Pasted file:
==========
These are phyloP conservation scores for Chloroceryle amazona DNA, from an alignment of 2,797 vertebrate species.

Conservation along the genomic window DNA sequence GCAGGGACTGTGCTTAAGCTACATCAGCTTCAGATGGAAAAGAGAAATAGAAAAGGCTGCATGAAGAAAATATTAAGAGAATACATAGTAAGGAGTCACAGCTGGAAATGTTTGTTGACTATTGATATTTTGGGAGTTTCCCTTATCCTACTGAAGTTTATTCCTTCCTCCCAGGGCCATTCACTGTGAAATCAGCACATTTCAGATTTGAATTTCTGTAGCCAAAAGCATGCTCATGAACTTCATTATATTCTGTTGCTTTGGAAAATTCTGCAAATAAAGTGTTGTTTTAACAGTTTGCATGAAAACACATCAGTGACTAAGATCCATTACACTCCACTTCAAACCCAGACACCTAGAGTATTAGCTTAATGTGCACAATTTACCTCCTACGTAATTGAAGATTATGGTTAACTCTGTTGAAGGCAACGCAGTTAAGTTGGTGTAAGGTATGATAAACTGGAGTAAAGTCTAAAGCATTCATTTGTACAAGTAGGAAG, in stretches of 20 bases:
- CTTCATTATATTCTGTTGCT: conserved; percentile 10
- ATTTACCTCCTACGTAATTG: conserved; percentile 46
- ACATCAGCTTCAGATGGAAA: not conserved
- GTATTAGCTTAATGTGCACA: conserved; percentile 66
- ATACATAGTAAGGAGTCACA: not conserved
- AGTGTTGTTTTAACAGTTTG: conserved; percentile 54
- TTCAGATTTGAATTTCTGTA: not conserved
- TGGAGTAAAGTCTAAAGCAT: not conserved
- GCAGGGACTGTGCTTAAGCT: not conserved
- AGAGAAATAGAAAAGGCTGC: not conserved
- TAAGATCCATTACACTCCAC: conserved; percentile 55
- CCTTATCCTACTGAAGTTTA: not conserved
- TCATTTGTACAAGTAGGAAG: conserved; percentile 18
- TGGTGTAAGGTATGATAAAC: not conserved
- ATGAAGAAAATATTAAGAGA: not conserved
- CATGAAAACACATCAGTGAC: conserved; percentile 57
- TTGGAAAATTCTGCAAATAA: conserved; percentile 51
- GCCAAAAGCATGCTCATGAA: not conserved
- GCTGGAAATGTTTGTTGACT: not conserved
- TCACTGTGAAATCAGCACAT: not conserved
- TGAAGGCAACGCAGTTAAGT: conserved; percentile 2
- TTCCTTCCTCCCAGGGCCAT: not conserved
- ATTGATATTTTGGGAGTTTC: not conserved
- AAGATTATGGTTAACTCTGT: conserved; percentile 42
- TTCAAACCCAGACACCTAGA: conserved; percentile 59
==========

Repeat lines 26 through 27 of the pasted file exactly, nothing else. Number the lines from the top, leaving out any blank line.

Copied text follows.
- AAGATTATGGTTAACTCTGT: conserved; percentile 42
- TTCAAACCCAGACACCTAGA: conserved; percentile 59